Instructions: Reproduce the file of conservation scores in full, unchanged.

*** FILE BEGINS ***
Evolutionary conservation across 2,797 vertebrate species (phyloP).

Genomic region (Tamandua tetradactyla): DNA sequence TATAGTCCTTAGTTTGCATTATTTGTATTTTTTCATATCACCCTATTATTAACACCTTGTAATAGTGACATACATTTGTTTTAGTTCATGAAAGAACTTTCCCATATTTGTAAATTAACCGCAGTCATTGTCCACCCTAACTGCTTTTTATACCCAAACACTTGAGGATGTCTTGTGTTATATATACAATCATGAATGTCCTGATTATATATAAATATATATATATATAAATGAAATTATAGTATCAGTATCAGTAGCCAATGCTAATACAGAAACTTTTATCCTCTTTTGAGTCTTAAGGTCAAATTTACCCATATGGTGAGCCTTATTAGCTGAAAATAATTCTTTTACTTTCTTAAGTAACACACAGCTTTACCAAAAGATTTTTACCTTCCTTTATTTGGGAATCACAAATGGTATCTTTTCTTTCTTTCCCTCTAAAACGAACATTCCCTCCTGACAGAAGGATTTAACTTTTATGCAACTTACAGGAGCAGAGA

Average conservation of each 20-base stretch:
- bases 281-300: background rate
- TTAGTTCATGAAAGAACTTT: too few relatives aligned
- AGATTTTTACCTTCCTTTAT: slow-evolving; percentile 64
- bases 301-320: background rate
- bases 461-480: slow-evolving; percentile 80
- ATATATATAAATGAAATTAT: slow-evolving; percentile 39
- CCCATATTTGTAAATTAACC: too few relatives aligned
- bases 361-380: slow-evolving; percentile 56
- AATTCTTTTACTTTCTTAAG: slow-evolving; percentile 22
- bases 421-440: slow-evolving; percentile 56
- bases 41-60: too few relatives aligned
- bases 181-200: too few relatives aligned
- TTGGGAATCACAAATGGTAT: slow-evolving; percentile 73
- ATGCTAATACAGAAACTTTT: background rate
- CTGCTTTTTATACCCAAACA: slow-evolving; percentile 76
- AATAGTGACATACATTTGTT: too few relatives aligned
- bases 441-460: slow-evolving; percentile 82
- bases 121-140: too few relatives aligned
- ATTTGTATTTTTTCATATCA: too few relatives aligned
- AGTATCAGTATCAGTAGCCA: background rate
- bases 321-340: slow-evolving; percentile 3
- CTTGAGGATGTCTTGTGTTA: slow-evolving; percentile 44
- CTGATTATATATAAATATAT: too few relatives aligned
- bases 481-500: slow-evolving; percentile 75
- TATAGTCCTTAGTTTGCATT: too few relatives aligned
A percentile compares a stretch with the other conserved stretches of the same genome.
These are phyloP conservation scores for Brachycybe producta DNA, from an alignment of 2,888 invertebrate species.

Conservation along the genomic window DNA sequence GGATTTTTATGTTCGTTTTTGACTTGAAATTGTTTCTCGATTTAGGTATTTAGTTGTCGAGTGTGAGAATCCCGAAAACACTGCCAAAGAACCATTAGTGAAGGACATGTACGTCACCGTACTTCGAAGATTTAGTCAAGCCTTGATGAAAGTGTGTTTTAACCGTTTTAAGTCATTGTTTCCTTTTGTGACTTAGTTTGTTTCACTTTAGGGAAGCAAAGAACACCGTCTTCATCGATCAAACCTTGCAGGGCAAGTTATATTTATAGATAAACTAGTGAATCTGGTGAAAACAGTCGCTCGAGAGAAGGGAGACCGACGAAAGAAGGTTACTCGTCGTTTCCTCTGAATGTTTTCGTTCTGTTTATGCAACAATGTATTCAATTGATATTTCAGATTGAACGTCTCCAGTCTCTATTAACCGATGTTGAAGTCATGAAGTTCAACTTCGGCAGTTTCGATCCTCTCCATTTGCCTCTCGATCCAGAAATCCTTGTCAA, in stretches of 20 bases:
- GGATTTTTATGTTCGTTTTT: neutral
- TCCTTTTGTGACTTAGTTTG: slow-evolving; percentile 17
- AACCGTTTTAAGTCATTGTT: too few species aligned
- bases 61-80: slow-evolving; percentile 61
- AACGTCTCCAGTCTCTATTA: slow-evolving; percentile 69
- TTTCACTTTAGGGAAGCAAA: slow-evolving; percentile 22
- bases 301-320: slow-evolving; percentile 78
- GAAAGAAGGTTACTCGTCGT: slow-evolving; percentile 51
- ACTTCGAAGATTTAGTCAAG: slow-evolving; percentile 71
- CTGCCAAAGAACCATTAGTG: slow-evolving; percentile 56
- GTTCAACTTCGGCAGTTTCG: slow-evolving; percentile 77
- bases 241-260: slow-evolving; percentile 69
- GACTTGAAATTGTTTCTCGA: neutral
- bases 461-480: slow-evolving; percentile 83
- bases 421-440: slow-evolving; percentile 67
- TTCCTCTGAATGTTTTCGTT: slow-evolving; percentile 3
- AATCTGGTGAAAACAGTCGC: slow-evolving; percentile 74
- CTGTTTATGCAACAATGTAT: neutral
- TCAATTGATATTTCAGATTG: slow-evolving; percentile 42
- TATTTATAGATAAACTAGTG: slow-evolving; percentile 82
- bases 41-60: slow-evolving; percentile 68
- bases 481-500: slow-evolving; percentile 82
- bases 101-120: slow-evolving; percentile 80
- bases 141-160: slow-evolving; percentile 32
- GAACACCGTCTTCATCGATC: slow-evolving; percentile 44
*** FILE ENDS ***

Evolutionary conservation across 2,797 vertebrate species (phyloP).

Genomic region (Tamandua tetradactyla): DNA sequence TATAGTCCTTAGTTTGCATTATTTGTATTTTTTCATATCACCCTATTATTAACACCTTGTAATAGTGACATACATTTGTTTTAGTTCATGAAAGAACTTTCCCATATTTGTAAATTAACCGCAGTCATTGTCCACCCTAACTGCTTTTTATACCCAAACACTTGAGGATGTCTTGTGTTATATATACAATCATGAATGTCCTGATTATATATAAATATATATATATATAAATGAAATTATAGTATCAGTATCAGTAGCCAATGCTAATACAGAAACTTTTATCCTCTTTTGAGTCTTAAGGTCAAATTTACCCATATGGTGAGCCTTATTAGCTGAAAATAATTCTTTTACTTTCTTAAGTAACACACAGCTTTACCAAAAGATTTTTACCTTCCTTTATTTGGGAATCACAAATGGTATCTTTTCTTTCTTTCCCTCTAAAACGAACATTCCCTCCTGACAGAAGGATTTAACTTTTATGCAACTTACAGGAGCAGAGA

Average conservation of each 20-base stretch:
- bases 281-300: background rate
- TTAGTTCATGAAAGAACTTT: too few relatives aligned
- AGATTTTTACCTTCCTTTAT: slow-evolving; percentile 64
- bases 301-320: background rate
- bases 461-480: slow-evolving; percentile 80
- ATATATATAAATGAAATTAT: slow-evolving; percentile 39
- CCCATATTTGTAAATTAACC: too few relatives aligned
- bases 361-380: slow-evolving; percentile 56
- AATTCTTTTACTTTCTTAAG: slow-evolving; percentile 22
- bases 421-440: slow-evolving; percentile 56
- bases 41-60: too few relatives aligned
- bases 181-200: too few relatives aligned
- TTGGGAATCACAAATGGTAT: slow-evolving; percentile 73
- ATGCTAATACAGAAACTTTT: background rate
- CTGCTTTTTATACCCAAACA: slow-evolving; percentile 76
- AATAGTGACATACATTTGTT: too few relatives aligned
- bases 441-460: slow-evolving; percentile 82
- bases 121-140: too few relatives aligned
- ATTTGTATTTTTTCATATCA: too few relatives aligned
- AGTATCAGTATCAGTAGCCA: background rate
- bases 321-340: slow-evolving; percentile 3
- CTTGAGGATGTCTTGTGTTA: slow-evolving; percentile 44
- CTGATTATATATAAATATAT: too few relatives aligned
- bases 481-500: slow-evolving; percentile 75
- TATAGTCCTTAGTTTGCATT: too few relatives aligned
A percentile compares a stretch with the other conserved stretches of the same genome.
These are phyloP conservation scores for Brachycybe producta DNA, from an alignment of 2,888 invertebrate species.

Conservation along the genomic window DNA sequence GGATTTTTATGTTCGTTTTTGACTTGAAATTGTTTCTCGATTTAGGTATTTAGTTGTCGAGTGTGAGAATCCCGAAAACACTGCCAAAGAACCATTAGTGAAGGACATGTACGTCACCGTACTTCGAAGATTTAGTCAAGCCTTGATGAAAGTGTGTTTTAACCGTTTTAAGTCATTGTTTCCTTTTGTGACTTAGTTTGTTTCACTTTAGGGAAGCAAAGAACACCGTCTTCATCGATCAAACCTTGCAGGGCAAGTTATATTTATAGATAAACTAGTGAATCTGGTGAAAACAGTCGCTCGAGAGAAGGGAGACCGACGAAAGAAGGTTACTCGTCGTTTCCTCTGAATGTTTTCGTTCTGTTTATGCAACAATGTATTCAATTGATATTTCAGATTGAACGTCTCCAGTCTCTATTAACCGATGTTGAAGTCATGAAGTTCAACTTCGGCAGTTTCGATCCTCTCCATTTGCCTCTCGATCCAGAAATCCTTGTCAA, in stretches of 20 bases:
- GGATTTTTATGTTCGTTTTT: neutral
- TCCTTTTGTGACTTAGTTTG: slow-evolving; percentile 17
- AACCGTTTTAAGTCATTGTT: too few species aligned
- bases 61-80: slow-evolving; percentile 61
- AACGTCTCCAGTCTCTATTA: slow-evolving; percentile 69
- TTTCACTTTAGGGAAGCAAA: slow-evolving; percentile 22
- bases 301-320: slow-evolving; percentile 78
- GAAAGAAGGTTACTCGTCGT: slow-evolving; percentile 51
- ACTTCGAAGATTTAGTCAAG: slow-evolving; percentile 71
- CTGCCAAAGAACCATTAGTG: slow-evolving; percentile 56
- GTTCAACTTCGGCAGTTTCG: slow-evolving; percentile 77
- bases 241-260: slow-evolving; percentile 69
- GACTTGAAATTGTTTCTCGA: neutral
- bases 461-480: slow-evolving; percentile 83
- bases 421-440: slow-evolving; percentile 67
- TTCCTCTGAATGTTTTCGTT: slow-evolving; percentile 3
- AATCTGGTGAAAACAGTCGC: slow-evolving; percentile 74
- CTGTTTATGCAACAATGTAT: neutral
- TCAATTGATATTTCAGATTG: slow-evolving; percentile 42
- TATTTATAGATAAACTAGTG: slow-evolving; percentile 82
- bases 41-60: slow-evolving; percentile 68
- bases 481-500: slow-evolving; percentile 82
- bases 101-120: slow-evolving; percentile 80
- bases 141-160: slow-evolving; percentile 32
- GAACACCGTCTTCATCGATC: slow-evolving; percentile 44